Cinzia Sciuto: Break the silence!
Radical Islamism benefits from the silence of moderate Muslims who see no reason why their faith implies a responsibility to condemn its violence. But Islamism also stands to gain from the blurring of boundaries between genuine Islamophobia and criticism of Islam where it departs from democratic norms. After last year’s Islamist terror acts in France and Austria, the same old script could be observed being played out yet again. On the one side, there were those who accused Islam of being an intrinsically violent religion; on the other, those who argued that Islamist violence has nothing to do with the Muslim faith.
This is a bit like responding to paedophilia in the Catholic Church either by shouting ‘Catholic bastards’ or by insisting that the teachings of Christ have nothing to do with child abuse. Neither leads anywhere. What the essence of a religion may be is of interest to theologians, historians of religion, and individual believers. But from the secular point of view, it is irrelevant.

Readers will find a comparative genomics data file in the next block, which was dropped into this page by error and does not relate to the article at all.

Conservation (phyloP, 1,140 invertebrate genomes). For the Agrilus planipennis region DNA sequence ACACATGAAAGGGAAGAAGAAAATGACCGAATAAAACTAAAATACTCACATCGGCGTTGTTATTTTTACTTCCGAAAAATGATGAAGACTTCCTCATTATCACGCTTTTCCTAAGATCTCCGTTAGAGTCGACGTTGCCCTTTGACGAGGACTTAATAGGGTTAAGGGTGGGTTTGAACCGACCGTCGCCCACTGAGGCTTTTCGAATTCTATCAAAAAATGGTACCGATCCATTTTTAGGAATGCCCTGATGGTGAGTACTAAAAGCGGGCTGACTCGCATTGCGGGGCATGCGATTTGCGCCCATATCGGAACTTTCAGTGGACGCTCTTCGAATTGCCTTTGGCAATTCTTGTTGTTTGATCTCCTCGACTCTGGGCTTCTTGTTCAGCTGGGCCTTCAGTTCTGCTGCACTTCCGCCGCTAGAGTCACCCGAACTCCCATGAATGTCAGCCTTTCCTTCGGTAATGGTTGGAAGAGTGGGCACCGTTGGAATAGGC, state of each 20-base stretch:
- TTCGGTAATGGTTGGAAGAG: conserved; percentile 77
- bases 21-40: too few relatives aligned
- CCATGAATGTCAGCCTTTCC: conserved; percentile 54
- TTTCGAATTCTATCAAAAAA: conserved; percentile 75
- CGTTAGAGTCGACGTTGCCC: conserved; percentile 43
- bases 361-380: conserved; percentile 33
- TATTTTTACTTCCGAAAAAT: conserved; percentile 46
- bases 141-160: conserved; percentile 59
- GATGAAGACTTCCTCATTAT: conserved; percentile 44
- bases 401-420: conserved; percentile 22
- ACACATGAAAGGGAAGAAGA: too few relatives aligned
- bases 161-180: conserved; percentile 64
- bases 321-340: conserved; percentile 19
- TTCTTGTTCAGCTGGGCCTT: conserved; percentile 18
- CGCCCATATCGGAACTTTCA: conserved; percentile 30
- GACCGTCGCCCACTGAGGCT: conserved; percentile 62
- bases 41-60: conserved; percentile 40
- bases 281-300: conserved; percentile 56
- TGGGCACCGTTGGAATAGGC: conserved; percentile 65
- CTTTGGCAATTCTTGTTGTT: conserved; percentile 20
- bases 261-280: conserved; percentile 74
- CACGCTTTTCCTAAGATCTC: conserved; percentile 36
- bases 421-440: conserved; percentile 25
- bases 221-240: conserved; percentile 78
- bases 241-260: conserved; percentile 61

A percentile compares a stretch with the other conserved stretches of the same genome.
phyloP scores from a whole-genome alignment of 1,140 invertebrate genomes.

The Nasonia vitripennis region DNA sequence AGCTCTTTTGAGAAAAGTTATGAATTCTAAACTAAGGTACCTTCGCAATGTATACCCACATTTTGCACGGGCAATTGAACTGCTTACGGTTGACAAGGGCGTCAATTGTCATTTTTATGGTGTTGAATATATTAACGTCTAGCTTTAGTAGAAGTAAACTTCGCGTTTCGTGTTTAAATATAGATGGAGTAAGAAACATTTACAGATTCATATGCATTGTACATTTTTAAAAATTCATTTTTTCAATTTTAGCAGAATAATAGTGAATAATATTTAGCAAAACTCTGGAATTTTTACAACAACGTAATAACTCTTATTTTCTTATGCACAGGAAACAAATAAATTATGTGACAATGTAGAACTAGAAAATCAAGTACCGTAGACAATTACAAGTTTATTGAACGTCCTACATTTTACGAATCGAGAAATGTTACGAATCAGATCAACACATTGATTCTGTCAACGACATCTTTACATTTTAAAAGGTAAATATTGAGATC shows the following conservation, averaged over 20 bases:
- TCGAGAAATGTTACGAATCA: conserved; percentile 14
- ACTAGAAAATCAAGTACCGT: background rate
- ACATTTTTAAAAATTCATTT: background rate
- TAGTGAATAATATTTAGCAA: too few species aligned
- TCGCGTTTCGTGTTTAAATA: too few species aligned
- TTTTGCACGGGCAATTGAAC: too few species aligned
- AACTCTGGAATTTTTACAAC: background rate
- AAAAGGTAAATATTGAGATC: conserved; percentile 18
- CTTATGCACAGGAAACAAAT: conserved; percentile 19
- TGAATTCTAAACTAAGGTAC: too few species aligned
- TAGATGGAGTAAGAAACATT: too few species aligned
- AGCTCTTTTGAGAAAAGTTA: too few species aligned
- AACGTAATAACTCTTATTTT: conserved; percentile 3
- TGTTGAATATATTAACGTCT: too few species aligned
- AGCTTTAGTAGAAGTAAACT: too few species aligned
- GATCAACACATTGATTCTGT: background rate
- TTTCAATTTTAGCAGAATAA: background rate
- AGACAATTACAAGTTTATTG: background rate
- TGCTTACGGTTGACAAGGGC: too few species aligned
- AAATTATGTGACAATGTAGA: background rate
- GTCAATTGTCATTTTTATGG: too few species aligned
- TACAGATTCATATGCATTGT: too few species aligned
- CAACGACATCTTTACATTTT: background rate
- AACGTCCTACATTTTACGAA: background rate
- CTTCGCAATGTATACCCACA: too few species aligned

What is relevant, however, is whether and how religions and religious hierarchies respond to violence committed in their name – not because this indicates whether they honour the foundations of their faith, but because it establishes whether they recognize the fundamental principles of civil coexistence. What concerns secularists is not the religious aspect of confessions, but their public role, their social and political impacts, and the use made of them by their adherents and representatives.
It is important that theologians and believers make an effort to reconcile their faith with the principles of democratic coexistence..